Over the holidays I sat down for an “at home” conference with the screen version of Adam Andrews, using his “Teaching the Classics” materials.
I’ve actually had this program since last year but it’s taken me this long to complete it. Over the year I’ve watched it over and over again soaking up every tidbit of advice and teaching, not wanting to leave anything behind.
I highly recommend this product.
“Teaching the Classics” teaches you how to explore literature with your children – the setting, characters, story structure, conflict and themes.
With the skills that you learn, you will be able to discuss books beyond the usual, “Did you like that book?” type questions. Adam Andrews introduces you to the Socratic Method of questioning that allows you to dig deeper into the story to locate the many gems it holds for those who go looking for them.
You thought this was just for high school students, didn’t you. Well that’s certainly the only time I ever did literary analysis at school, aside from torturous book reports or incredibly dull comprehension type worksheets. But using what I have learned from the “Teaching the Classics” program, I now feel empowered to attempt literary discussions with my boys, aged only 8 and 10, in a way that I think they’ll actually enjoy and benefit from (myself included!!).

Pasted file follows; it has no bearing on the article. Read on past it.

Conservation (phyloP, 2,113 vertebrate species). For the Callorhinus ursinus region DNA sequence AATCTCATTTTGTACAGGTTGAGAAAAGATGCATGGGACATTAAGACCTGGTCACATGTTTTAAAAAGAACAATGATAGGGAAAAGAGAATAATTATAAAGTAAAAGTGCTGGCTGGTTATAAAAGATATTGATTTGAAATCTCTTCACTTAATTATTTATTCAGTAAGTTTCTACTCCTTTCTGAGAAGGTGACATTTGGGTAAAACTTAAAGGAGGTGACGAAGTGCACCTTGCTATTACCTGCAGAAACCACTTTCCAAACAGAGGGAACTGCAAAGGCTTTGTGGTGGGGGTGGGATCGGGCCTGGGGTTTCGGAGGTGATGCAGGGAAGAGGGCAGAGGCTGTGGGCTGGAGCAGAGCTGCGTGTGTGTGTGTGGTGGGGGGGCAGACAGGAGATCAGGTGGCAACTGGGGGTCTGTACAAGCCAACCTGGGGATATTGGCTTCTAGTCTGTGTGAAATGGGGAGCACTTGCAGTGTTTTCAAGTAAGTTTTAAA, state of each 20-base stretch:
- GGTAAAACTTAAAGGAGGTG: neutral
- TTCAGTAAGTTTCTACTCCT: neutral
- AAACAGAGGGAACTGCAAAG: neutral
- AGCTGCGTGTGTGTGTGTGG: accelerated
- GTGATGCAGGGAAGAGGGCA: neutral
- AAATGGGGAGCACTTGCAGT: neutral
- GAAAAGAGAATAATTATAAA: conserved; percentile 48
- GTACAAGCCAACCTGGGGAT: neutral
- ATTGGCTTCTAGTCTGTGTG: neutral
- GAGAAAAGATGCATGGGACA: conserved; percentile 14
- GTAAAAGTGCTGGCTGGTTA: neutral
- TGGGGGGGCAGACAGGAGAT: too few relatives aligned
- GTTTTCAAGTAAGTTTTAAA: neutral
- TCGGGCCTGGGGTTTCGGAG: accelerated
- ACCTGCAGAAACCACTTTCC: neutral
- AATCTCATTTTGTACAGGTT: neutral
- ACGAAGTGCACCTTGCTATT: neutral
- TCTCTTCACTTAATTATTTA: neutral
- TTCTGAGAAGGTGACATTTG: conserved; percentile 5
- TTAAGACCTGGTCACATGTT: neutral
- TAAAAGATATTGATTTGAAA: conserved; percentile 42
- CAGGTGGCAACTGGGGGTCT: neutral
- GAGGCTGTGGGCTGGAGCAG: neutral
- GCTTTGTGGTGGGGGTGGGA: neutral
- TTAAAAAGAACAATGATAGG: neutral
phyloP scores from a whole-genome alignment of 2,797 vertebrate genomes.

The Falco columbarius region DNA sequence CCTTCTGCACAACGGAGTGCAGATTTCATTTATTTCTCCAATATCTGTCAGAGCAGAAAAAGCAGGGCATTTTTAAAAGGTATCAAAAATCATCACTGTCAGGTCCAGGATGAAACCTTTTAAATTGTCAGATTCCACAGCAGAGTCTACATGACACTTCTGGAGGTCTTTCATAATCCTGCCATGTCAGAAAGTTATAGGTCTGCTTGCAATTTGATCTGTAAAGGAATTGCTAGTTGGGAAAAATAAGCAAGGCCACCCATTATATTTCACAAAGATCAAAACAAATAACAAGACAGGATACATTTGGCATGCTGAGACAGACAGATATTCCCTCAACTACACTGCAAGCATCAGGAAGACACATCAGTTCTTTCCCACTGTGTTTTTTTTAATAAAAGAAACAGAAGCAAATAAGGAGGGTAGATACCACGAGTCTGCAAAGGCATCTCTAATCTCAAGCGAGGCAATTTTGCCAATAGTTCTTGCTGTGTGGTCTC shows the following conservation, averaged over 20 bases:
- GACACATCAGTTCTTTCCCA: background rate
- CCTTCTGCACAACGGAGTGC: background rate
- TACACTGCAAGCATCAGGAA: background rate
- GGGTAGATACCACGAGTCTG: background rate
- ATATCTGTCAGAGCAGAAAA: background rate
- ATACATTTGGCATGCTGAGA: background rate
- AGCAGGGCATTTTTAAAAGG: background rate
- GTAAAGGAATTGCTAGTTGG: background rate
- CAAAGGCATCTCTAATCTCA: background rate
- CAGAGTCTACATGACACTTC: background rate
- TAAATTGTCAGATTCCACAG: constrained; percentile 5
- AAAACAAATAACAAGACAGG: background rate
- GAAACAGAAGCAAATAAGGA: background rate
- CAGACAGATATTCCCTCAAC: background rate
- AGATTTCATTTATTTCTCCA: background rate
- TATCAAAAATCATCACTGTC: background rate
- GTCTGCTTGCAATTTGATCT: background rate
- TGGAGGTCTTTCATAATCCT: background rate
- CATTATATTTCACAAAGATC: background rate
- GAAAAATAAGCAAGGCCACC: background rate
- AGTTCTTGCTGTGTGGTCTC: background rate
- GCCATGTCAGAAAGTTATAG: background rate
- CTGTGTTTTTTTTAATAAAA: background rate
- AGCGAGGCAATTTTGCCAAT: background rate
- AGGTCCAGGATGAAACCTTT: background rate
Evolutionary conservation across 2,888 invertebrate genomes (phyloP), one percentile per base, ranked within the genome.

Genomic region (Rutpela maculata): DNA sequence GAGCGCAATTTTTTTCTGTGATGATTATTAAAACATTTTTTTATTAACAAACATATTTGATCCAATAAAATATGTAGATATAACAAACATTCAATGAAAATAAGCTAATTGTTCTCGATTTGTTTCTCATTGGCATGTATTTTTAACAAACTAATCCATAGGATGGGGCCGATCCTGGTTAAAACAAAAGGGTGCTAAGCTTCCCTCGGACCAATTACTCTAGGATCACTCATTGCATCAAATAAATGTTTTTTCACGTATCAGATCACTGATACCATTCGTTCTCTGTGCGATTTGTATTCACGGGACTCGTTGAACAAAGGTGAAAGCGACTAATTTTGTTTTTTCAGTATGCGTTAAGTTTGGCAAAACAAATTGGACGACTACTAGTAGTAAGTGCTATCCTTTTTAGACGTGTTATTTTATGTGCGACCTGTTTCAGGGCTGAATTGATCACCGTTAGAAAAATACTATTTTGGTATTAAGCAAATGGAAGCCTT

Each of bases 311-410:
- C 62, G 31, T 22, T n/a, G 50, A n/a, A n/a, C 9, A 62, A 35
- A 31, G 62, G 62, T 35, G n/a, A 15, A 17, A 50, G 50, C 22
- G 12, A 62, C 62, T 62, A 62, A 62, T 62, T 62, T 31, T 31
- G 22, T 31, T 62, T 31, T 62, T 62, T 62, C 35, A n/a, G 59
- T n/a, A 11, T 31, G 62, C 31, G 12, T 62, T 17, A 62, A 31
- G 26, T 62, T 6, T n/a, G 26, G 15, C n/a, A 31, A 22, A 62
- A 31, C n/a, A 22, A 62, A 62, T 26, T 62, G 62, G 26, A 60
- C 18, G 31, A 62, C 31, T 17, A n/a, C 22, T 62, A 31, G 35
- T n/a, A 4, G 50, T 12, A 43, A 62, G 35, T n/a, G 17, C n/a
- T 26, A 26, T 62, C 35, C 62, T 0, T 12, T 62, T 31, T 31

In fact I’ve already started with great success and confidence.
I’ve been using picture books, which are the perfect length for multiple, quick, complete lessons, to teach literary analysis. Once the boys understand the basic elements and styles we’ll then be able to transfer these skills to the novels we are already reading. Combined with their growing IEW skills, they will also be able to write insightful and informative pieces about the books they read…well that’s the plan anyway. 🙂
For added support I also bought the first of a series of books called “Ready Readers“. These books select several pieces of literature and hold your hand through the analysis process, identifying the elements and styles of the selected titles for you.
I actually bought this book before I finished viewing the complete program and before I’d tried out my skills with my boys. In hindsight I don’t feel that the book may not be as necessary as I had earlier felt. Of course it will still be well used but I now feel much more comfortable with my abilities to use the books I already have on hand and to lead discussions with the boys.
It’s a wonderful feeling to have something, which to me seemed so difficult and unobtainable, within easy reach. “Teaching the Classics” has given me the confidence and skills to teach literature analysis and I’m really quite enjoying discussing books with my boys.
Admittedly I had to watch the “Teaching the Classics” dvds over and over again with pen and notepaper in hand for everything to sink in and settle firmly into my noggin. But that’s just my style of learning – repetition, repetition, soak and marinate for a while, and then repeat again. I really shouldn’t give my eldest such a hard time about his wonky multiplication facts. Seemingly, like mother like son Hehehe. But I’m ready and raring to roll now.